Hi, I’m Jack Xu, and today we’re talking about synchronized. This is the first article in concurrent programming, because there are so many things involved in concurrent programming that it is hard to understand. It would take at least ten articles to complete a series of concurrent programming. I summarized the knowledge points, category classification, in an easy to understand way to tell you clearly, make it clear.

Why Synchronized

The problem is simple. First, let’s look at the following code

To explain why you don't get 100, i++, the computer has to do it in three steps. Read the value of I. 2, add I 1. 3, write the final result of I to memory. So, (1), if thread A reads I = 0, (2), thread B also reads I = 0. (3) Then A adds I by 1 and writes it to memory, at which point I = 1. (4) Next, thread B adds I by 1 so that I = 1. Thread B writes I to memory where I = 1. In other words, thread A and thread B both increment I, but the end result is 1, not 2.Copy the code

After all, so many operations are not atomic, so how do you solve that problem by adding Synchronized

The three major characteristics

The above example demonstrates atomicity. Synchronized ensures visibility, by virtue of the happens-before rule that all changes to variable values in synchronized code are immediately visible to other threads after one thread has executed synchronized code. Synchronized (synchronized) : synchronized (synchronized) synchronized (synchronized) : synchronized (synchronized) synchronized (synchronized)

Method of use

Syntactically, Synchronized can be used in three ways:

  • Modified instance method
public synchronized void eat(a){... . }Copy the code
  • Modified static methods
public static synchronized void eat(a){... . }Copy the code
  • Decorated code block
public void eat(a){
   synchronized(this) {... . }}Copy the code
public void eat(a){
   synchronized(Eat.class){ ....... . }}Copy the code

The first equals the third, the second equals the fourth, and this one is simple. Here’s a summary of using synchronized:

  • Select a lock object, which can be any object;
  • The lock object locks the synchronized code block, not itself;
  • If multiple threads of different types have code to execute simultaneously, the lock object must use the same object held by all threads.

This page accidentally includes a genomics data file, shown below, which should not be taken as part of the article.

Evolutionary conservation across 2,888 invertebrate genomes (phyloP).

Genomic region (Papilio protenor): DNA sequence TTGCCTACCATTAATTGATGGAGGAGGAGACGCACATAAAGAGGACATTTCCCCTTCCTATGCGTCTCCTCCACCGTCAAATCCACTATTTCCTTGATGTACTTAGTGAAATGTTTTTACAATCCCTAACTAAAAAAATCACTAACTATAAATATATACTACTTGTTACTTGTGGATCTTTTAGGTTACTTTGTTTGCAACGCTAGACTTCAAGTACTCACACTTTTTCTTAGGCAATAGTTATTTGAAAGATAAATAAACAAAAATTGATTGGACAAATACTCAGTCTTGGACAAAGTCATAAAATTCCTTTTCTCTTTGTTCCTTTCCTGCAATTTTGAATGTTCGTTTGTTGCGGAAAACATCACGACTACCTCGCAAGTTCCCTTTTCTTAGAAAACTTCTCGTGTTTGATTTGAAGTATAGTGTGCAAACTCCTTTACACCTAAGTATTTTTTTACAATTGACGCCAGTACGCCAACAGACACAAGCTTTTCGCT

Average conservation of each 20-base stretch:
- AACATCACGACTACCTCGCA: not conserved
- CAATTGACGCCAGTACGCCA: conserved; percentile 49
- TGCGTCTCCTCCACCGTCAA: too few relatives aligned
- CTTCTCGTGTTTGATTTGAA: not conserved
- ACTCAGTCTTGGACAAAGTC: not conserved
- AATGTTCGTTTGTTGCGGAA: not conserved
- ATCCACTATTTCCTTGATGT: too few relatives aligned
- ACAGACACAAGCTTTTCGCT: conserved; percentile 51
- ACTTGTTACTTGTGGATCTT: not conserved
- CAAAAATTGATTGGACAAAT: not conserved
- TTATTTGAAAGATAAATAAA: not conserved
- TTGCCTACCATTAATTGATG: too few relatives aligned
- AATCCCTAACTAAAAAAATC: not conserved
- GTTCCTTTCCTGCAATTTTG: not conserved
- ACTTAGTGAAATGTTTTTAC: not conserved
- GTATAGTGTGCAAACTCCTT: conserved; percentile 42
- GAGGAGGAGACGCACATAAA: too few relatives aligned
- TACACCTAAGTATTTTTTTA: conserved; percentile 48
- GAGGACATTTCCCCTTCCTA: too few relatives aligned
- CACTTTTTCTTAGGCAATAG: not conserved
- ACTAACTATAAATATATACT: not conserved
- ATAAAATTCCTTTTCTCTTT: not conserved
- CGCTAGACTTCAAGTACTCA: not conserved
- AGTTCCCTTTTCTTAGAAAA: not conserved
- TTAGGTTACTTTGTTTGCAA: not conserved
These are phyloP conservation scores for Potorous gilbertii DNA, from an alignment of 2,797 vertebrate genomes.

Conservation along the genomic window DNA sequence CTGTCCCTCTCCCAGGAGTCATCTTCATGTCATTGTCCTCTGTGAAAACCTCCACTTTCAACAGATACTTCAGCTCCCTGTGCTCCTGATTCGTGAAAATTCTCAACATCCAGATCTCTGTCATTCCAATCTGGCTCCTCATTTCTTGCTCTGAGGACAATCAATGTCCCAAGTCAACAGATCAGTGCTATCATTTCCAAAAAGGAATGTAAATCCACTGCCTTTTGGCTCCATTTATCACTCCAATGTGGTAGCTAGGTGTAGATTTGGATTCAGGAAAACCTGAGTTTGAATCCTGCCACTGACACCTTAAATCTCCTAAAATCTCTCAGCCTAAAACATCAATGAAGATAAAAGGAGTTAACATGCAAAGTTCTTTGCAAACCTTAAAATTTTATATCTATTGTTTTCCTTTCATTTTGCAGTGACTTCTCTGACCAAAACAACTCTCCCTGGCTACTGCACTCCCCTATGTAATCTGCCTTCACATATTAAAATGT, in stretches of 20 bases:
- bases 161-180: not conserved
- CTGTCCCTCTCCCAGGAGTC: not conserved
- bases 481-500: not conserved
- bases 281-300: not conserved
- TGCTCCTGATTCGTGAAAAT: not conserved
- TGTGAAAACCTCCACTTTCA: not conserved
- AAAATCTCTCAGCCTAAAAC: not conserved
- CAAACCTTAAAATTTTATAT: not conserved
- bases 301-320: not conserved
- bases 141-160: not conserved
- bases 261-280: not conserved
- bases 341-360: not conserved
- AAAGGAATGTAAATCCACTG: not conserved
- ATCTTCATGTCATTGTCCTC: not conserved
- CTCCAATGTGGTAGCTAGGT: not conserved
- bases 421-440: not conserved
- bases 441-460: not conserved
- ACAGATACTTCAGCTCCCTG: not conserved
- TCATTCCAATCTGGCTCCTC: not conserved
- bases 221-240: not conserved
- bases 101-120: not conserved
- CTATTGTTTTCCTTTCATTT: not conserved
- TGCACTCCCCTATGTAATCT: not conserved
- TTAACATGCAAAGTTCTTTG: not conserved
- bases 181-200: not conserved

• Put the code that needs to be synchronized in braces. Synchronization means any one or more of the following: atomicity, visibility, or order. Do not put in code that does not need to be synchronized, thereby affecting code efficiency.

Lock escalation

In the early days of the JDK, synchronized was called a heavyweight lock, because to apply for a lock resource, you had to go through the kernel, system call, and switch from user mode to kernel mode, which was relatively inefficient, and JDK1.6 made some improvements. In order to reduce the performance overhead of acquiring and releasing locks, the concept of biased locking and lightweight locking is introduced. Synchronized: Free, biased, lightweight, and heavyweight;

We know that synchronized locks objects, objects are objects, and the layout of objects in the heap is shown below

Biased locking

(1) If successful, markword stores the current thread ID and then executes the synchronized code block

(2) If it is the same thread locking, do not need to contend, only need to determine whether the thread pointer is the same, can directly execute the synchronized code block

(3) If another thread has acquired the biased lock, this situation indicates that the current lock is in contention, and the thread that has acquired the biased lock needs to be revoked and its hold upgraded to a lightweight lock (this operation can be performed only when the global safety point is reached, i.e. no threads are executing bytecode)